What Sets New Yorkers Apart

06/23/2015 06:10 pm ET | Updated Jun 23, 2016
Jo Chiang

New Yorker.



We are a different breed. New York life is distinct from any other because we must allow ourselves to live constantly on the line, both in the literal and figurative sense. On the subway line, standing in an audition line, waiting in line for the Kusama exhibit, walking the line between loving all New York City has to offer and hating the cost we must accept to enjoy it.

It is a balancing act between opposing forces in me and around me. One minute, I delight in New York for the opportunities of spontaneity it provides, but the next minute, I detest it for that same spontaneity or rather, that trait of so quickly lifting you on a high, and then bringing you down with some irritating disappointment, like a delayed commute on the downtown 2 train.

So, why am I here? Why are you here? Is it because we have so many forces, foods, friends and flings to which to say "yes," or "no" to? To love or hate?

It's connection.

I came to New York nearly six years ago. I was a bright-eyed and Central Park squirrelly-tailed freshman at Barnard College with the goal of connecting to the artist within me. I wanted to learn all the techniques with which I could best connect internally with my body to then connect personally with my audience. As I focused on this goal as a dancer, I was reminded that as human beings -- and not just New York human beings, but as human beings -- we seek to and have the power to connect with our bodies, our movements, our words, our voice, our song and any other expression we can create.

After graduating from college in 2013, I chose to say, "yes!" to all the human connections I had made and "no!" to my disappointment at not receiving the dance call backs I had hoped to receive. I, alongside my friend, Tamrin Goldberg, gathered various artists we knew and started a collaborative dance company. I don't want to give New York the credit for the creation of my company, since it doesn't deserve it (can you tell I am in one of my hating New York minutes?), but it's on-the-line-ness did give a lot of impetus to its birth. An artist, whether dancer, musician, actor or singer, uses his or her body to communicate. My dance company, The Rhythm Encompassing Every Sound (TREES) joins these languages in innovative collaborations performed throughout New York City. I seek to bring together these individuals and to create connections of artistic communication while establishing opportunities for artists to speak their voices, in any form, to any audience.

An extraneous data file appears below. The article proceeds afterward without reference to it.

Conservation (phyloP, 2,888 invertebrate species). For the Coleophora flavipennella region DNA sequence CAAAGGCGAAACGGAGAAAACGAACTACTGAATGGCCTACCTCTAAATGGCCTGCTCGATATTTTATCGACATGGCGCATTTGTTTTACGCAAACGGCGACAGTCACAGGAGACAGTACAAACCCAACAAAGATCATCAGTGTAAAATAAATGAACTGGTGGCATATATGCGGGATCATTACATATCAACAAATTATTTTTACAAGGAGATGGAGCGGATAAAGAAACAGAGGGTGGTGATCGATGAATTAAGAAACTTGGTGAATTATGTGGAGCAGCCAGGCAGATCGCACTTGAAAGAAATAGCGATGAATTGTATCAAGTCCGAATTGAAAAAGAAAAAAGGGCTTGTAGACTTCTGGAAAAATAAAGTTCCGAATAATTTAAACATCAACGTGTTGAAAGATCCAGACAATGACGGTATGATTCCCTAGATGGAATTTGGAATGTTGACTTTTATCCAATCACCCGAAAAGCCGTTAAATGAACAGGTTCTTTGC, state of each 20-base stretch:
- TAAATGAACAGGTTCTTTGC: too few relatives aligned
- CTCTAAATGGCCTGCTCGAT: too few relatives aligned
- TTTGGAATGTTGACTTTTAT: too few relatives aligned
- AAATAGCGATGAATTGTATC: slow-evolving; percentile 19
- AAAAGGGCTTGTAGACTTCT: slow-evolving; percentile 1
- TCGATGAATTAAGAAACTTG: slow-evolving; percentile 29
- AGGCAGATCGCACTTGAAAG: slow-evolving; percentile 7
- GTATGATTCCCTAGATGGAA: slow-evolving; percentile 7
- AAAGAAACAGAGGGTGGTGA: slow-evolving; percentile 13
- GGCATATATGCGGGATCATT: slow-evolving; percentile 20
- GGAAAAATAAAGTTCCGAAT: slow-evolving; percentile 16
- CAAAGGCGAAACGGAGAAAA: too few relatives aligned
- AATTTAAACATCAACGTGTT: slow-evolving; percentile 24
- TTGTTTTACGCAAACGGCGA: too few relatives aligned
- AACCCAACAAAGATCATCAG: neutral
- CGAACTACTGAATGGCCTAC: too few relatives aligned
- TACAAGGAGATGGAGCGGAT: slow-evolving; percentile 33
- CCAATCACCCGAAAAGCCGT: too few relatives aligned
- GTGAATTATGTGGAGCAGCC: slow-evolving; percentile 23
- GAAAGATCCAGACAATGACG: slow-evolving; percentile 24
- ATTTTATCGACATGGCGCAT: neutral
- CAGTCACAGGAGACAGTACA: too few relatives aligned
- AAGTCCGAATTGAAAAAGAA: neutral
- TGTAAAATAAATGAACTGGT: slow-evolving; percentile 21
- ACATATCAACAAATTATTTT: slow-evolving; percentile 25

Since August 2014, TREES has connected musicians and dancers who don't always unite creatively, as they collaborated in dance and music for three performances at venues such as The Bowery Electric and the now-closed Spike Hill. In turn, these collaborations have connected with audiences in a more informal and unconventional manner. Because we are all New Yorkers, behind the music and the movement is that strength and yearning to connect that nests inside. You and I have that urge, that inner pull to connect with others that brought us here and keeps us here.

That's the buzz and the effervescence that pulses the summer haze when you walk down Broadway towards Columbus Circle. It makes living here that constant conflict, both exciting and tiring. Numerous connections call to us each day, and it is making the choice of which ones to take or expand as individuals and which ones to not take for the sake of guarding our space that moves us. We are on the line of fighting the urge to push through the waiting commuter peers around us on the platform line versus connecting with them, because who knows what that man with his red Beats and Herschel backpack, or the American Apparel floral dress-wearing bleached blonde, could add to your life?

Connecting with others through this decision has caused me to appreciate the yes and the no... the love and the hate. Yes, I am on the line constantly, emotionally and literally, on this island I call, home, but it is the decision I make in the now either way that takes me off the line and into one direction. Seize the now.

I am grateful for the connections I have made, am making in the now, and will make in the future. I may be living on the line each day in New York, but there is no one line that I have to take, and I'm hoping the one I take is not delayed.

Check out for information on our performance on June 25th.